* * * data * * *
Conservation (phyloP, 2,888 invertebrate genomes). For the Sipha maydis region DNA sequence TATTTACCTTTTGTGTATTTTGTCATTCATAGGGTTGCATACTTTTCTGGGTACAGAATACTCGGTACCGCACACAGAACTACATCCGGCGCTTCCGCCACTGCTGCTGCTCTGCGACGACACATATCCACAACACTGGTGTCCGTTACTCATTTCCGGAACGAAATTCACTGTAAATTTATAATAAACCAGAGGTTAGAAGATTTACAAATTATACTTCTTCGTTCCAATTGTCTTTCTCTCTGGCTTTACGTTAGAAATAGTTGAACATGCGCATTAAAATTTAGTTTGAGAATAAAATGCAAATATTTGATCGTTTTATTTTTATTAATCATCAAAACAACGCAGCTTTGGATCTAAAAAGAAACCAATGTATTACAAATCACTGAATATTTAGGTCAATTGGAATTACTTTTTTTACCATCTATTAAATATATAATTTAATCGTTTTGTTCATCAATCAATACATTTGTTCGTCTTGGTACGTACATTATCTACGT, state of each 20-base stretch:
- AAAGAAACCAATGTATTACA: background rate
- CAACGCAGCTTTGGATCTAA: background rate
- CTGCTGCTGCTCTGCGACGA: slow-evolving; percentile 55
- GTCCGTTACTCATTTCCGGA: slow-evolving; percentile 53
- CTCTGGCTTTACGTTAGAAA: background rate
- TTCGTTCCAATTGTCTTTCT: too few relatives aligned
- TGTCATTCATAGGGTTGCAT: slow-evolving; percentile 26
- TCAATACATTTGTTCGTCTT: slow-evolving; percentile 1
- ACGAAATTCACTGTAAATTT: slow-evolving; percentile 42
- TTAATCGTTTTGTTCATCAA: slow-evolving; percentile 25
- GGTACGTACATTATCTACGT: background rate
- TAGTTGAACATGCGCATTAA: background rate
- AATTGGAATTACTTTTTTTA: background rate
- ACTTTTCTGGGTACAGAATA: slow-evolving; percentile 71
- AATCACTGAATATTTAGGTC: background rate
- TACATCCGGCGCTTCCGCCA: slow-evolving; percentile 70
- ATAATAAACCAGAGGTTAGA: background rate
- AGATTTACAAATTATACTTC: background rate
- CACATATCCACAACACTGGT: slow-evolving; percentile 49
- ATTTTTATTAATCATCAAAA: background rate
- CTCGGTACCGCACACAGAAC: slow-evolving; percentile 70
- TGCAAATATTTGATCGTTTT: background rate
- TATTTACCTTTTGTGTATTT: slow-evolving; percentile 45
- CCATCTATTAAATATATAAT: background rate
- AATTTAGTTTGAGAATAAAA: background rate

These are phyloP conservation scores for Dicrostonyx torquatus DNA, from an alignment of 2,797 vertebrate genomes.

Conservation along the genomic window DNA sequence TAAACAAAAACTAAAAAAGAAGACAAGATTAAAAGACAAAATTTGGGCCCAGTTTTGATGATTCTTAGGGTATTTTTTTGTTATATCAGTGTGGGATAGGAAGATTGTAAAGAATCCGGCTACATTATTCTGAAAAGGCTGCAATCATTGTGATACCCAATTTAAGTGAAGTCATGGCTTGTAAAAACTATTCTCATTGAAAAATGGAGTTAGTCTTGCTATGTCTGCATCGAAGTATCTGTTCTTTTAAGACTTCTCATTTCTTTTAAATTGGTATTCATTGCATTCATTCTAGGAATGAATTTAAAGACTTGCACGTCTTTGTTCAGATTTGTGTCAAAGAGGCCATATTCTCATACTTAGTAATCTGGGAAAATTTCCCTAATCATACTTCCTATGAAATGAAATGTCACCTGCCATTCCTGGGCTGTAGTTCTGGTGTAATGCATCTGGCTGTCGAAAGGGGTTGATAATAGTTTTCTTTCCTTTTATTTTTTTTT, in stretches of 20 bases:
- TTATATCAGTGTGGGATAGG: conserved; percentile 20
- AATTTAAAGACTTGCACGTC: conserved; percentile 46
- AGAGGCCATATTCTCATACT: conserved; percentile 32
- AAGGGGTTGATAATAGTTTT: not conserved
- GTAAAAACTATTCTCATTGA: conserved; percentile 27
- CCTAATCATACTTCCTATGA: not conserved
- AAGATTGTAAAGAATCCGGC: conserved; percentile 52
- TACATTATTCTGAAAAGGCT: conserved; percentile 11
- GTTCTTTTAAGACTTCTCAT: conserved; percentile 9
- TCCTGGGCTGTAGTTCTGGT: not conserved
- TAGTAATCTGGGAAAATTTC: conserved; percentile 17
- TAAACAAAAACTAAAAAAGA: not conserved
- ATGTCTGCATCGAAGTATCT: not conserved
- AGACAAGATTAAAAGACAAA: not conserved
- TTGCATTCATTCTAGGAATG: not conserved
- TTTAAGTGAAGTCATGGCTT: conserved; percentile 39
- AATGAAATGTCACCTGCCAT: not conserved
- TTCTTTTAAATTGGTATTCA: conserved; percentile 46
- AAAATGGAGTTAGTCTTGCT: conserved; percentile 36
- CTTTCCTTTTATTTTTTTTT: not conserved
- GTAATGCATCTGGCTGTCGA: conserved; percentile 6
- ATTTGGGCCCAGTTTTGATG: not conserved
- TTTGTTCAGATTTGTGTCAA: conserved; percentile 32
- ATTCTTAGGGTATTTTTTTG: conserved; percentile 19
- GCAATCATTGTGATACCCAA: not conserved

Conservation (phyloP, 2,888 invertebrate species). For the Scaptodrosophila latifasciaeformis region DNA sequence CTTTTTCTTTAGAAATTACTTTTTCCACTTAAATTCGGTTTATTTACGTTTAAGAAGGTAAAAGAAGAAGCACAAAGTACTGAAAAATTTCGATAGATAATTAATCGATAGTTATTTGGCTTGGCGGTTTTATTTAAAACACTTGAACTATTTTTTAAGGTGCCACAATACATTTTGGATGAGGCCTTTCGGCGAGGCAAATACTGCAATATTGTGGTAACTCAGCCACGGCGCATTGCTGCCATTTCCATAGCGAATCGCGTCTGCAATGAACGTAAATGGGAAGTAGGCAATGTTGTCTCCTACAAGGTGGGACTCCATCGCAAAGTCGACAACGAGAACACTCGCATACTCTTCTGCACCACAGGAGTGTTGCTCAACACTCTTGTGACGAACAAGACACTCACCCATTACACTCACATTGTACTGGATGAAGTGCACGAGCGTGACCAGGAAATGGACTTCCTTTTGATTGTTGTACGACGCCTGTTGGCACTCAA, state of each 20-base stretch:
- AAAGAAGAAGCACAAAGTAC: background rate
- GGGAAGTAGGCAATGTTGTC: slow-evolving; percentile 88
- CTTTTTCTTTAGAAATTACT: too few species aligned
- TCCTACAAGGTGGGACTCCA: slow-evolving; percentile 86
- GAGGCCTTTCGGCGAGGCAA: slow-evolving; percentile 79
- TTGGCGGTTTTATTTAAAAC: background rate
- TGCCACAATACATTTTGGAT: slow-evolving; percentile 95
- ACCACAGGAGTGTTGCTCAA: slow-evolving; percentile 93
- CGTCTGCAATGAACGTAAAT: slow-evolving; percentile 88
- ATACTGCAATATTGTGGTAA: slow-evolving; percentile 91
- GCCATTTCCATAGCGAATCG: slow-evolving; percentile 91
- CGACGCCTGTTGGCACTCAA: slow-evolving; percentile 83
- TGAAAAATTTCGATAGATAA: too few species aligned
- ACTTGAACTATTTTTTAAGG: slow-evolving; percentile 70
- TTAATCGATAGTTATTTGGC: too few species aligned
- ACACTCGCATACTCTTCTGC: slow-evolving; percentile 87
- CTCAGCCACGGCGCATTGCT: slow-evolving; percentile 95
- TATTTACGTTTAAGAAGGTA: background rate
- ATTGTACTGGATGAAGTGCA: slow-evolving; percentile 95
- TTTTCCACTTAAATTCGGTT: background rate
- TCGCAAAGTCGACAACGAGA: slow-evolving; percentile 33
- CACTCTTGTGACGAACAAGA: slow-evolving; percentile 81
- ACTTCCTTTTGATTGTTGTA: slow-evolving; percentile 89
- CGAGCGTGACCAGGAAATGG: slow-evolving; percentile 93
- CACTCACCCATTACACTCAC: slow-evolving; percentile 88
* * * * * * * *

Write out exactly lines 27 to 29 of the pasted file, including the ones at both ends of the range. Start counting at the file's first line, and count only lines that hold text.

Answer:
These are phyloP conservation scores for Dicrostonyx torquatus DNA, from an alignment of 2,797 vertebrate genomes.

Conservation along the genomic window DNA sequence TAAACAAAAACTAAAAAAGAAGACAAGATTAAAAGACAAAATTTGGGCCCAGTTTTGATGATTCTTAGGGTATTTTTTTGTTATATCAGTGTGGGATAGGAAGATTGTAAAGAATCCGGCTACATTATTCTGAAAAGGCTGCAATCATTGTGATACCCAATTTAAGTGAAGTCATGGCTTGTAAAAACTATTCTCATTGAAAAATGGAGTTAGTCTTGCTATGTCTGCATCGAAGTATCTGTTCTTTTAAGACTTCTCATTTCTTTTAAATTGGTATTCATTGCATTCATTCTAGGAATGAATTTAAAGACTTGCACGTCTTTGTTCAGATTTGTGTCAAAGAGGCCATATTCTCATACTTAGTAATCTGGGAAAATTTCCCTAATCATACTTCCTATGAAATGAAATGTCACCTGCCATTCCTGGGCTGTAGTTCTGGTGTAATGCATCTGGCTGTCGAAAGGGGTTGATAATAGTTTTCTTTCCTTTTATTTTTTTTT, in stretches of 20 bases:
- TTATATCAGTGTGGGATAGG: conserved; percentile 20